CAG picks holes in quality of Himachal Government school education

Himachal government schools losing out to private ones for shortage of staff

Half of the students in 20 percent government schools of Himachal Pradesh failed their class X exams and 14 percent the class XII exams in 2014-15, an audit report has revealed.

The result of class X was poor as during 2011-15, two to 16 of the 2,230 government schools in the state had zero results while 134 to 232 schools had results of less than 25 percent, says a report by the Comptroller and Auditor General (CAG).

Similarly, for class XII, 10 of the 1,375 schools had zero result and 48 schools had less than 25 percent results in 2014-15.

The report said 463 class X schools had pass percentages ranging from 26 to 50, as did 204 class XII schools during this period.

The government auditor, which submitted its report in the assembly last week, picked holes in the implementation of the central-funded Rashtriya Madhyamik Shiksha Abhiyan (RMSA) that was launched in 2009.

Of the Rs.348.47 crore available under RMSA during 2014-15, the state education department could spend only Rs. 218.67 crore on various components of the programme, leaving Rs.129.80 crore (37 per cent) unutilised, the report said.

It also pointed to the chronic shortage of teachers in schools.

In 2014-15, there were 2,230 high schools and 1,375 senior secondary schools in Himachal Pradesh. Their shortage of teaching staff was 14 and 39 percent respectively as of March 2015.

The state government had framed a policy in January 2010 to evaluate the results of schools and to identify the reasons for poor results, including the staff responsible,

The teachers in schools with results less than 25 percent were to be penalised through adverse entries in their annual confidential reports and withholding of future increments.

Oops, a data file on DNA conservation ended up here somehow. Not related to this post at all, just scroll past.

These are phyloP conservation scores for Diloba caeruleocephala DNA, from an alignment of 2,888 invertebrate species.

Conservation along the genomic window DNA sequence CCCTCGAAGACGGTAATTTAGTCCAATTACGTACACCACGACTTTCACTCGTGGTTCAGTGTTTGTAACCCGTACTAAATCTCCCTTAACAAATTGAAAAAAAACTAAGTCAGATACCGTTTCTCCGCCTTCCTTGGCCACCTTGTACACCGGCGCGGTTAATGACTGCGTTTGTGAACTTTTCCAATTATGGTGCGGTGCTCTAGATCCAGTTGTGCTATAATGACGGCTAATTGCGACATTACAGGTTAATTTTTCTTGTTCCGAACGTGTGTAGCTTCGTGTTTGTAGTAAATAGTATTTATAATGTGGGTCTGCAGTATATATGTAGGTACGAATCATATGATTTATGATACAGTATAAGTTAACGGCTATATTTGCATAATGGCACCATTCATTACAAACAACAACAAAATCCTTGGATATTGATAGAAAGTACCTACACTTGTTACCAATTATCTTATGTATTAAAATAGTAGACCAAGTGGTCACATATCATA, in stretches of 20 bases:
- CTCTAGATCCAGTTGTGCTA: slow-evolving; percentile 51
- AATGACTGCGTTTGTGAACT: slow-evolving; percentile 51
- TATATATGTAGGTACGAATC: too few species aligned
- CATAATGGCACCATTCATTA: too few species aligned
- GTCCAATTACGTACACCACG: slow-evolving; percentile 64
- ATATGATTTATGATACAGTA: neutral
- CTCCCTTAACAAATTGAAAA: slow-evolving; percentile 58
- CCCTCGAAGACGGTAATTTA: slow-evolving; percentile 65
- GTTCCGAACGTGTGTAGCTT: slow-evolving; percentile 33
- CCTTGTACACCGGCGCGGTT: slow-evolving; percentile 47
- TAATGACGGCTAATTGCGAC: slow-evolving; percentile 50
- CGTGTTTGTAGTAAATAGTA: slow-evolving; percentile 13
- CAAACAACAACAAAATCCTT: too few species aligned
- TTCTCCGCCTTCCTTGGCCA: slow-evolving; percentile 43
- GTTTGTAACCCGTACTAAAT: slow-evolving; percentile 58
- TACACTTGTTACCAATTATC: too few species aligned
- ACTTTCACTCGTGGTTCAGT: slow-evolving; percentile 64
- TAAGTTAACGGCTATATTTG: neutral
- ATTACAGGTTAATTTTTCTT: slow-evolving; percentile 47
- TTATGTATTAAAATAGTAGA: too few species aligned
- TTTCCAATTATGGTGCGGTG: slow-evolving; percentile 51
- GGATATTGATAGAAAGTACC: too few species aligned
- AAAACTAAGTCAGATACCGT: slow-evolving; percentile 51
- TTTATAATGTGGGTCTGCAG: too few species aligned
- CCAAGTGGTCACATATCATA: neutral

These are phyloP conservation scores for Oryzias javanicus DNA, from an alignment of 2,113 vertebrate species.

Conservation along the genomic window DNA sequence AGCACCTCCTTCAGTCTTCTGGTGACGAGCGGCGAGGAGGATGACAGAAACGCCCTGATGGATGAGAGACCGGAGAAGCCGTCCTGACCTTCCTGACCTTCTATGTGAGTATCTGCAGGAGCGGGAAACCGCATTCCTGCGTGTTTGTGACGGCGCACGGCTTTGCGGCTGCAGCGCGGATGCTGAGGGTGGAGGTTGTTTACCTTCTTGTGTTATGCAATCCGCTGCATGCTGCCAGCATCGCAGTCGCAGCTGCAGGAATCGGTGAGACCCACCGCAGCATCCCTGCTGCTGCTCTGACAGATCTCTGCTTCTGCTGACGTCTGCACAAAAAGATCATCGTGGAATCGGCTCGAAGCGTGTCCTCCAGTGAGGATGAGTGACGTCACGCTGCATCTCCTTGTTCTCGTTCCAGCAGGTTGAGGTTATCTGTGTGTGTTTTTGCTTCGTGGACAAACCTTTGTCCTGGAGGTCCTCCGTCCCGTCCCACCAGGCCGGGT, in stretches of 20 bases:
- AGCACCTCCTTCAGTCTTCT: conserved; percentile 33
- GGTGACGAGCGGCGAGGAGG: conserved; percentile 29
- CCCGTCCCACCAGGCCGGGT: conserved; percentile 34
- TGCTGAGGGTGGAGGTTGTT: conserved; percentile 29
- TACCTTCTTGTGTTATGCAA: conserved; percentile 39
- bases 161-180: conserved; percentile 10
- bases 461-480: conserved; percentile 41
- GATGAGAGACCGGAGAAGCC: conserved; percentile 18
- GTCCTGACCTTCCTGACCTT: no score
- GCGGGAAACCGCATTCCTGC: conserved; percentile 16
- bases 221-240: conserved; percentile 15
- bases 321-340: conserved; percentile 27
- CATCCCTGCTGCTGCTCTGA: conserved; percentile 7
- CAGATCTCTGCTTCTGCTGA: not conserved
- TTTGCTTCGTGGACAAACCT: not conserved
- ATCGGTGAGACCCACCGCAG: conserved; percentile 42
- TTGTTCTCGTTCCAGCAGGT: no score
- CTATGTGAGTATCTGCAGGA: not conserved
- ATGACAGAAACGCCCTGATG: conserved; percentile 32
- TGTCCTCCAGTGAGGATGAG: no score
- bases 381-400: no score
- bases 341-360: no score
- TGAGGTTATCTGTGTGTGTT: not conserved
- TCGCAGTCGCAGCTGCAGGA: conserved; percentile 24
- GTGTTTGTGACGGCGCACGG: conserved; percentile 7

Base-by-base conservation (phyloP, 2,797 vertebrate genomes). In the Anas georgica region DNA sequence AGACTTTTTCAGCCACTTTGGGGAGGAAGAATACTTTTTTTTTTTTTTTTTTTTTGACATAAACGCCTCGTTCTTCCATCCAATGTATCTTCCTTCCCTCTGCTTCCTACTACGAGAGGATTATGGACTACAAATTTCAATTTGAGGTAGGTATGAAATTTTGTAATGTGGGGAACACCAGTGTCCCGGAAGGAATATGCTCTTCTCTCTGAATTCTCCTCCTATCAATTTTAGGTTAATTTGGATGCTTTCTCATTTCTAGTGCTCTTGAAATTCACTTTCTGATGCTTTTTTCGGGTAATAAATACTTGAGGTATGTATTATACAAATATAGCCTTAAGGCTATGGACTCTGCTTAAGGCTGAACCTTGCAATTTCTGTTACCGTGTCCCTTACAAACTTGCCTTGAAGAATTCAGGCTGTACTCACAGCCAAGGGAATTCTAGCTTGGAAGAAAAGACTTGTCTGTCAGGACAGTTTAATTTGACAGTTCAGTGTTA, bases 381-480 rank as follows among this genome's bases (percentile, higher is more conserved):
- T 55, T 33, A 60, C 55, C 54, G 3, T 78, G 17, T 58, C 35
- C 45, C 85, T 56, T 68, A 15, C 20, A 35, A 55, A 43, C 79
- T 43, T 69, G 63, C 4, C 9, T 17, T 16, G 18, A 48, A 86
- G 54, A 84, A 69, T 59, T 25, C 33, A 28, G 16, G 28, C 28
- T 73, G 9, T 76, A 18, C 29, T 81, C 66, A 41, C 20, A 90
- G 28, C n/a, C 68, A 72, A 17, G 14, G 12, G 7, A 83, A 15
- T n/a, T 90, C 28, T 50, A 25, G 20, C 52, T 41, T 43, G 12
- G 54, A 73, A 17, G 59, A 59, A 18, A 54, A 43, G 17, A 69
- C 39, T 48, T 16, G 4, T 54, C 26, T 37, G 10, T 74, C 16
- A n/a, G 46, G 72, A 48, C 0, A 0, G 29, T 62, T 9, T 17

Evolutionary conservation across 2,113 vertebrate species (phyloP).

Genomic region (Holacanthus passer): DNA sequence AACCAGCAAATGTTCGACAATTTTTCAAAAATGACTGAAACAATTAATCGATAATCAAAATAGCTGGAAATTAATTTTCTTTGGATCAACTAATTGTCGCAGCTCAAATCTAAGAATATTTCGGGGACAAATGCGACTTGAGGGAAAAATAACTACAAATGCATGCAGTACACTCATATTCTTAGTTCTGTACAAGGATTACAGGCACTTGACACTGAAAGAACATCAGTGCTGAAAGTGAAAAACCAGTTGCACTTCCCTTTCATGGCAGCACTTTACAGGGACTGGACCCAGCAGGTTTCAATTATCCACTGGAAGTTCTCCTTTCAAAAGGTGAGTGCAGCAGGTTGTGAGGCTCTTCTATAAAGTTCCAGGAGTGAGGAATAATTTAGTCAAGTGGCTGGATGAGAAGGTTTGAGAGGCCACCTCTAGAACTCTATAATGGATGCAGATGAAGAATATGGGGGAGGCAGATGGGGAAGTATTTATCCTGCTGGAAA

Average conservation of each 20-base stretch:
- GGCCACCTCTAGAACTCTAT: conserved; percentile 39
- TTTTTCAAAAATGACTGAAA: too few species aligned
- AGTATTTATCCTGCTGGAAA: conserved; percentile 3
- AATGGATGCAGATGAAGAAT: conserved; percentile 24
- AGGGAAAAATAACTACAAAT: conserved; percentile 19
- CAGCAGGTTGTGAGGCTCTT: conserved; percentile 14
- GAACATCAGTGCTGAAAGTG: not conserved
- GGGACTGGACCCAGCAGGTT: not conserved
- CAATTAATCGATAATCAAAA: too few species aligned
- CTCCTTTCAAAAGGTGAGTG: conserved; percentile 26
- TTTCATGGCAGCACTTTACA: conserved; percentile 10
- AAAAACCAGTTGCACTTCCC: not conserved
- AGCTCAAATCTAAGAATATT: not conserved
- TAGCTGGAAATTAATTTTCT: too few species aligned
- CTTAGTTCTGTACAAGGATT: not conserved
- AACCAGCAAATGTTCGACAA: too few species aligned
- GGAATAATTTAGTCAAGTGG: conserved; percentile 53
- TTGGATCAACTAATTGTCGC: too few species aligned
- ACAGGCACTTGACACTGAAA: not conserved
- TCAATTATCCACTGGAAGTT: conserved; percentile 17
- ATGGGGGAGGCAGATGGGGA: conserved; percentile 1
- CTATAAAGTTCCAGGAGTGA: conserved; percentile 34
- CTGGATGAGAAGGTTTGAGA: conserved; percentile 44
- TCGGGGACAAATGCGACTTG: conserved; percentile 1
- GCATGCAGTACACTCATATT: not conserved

Surprisingly, said the CAG, no action was taken by the department against the teachers in schools with less than 25 percent results.

During the assembly’s just-concluded budget session, leader of opposition and two-time chief minister Prem Kumar Dhumal expressed concern over sharp deterioration in the quality of education and the high dropout rate.

He said government schools were losing out to the private ones owing to shortage of staff.

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. File Photo: A government school in Barot, Mandi district

The CAG said the enrolment of children from class IX to XII (14 to 18 years) was not commensurate with their population.

As per 2011 census, there were 515,132 children in this age group. Their enrolment increased from 447,221 in 2010-11 to 510,495 in 2012-13 but decreased to 484,360 in 2014-15.

This showed that the state government’s efforts to attain universalisation of secondary education through its schools had not produced the desired results as envisaged in the RMSA guidelines.

It also observed that the overall gross dropout rate for boys and girls during 2010-15 ranged between 1.66 and 9.11.

Chief Minister Virbhadra Singh, who is known for his reforms in education, said filling vacant posts of teacher is one of his top priorities.

“My government has started filings posts in the education department in 2013-14 and it still continues. More than 5,000 teaching posts will be filled in this fiscal,” he told IANS.

The chief minister in March revived the British system of carrying out inspections of educational institutions by constituting an inspectorate of education to improve standards.

This will ensure that all schools teach mathematics, English and Hindi from class I.

In the budget for this fiscal, the chief minister launched a scheme that will provide state-of-the-art infrastructure and teaching facilities in two senior secondary schools in each assembly constituency.

Courtesy: IANS

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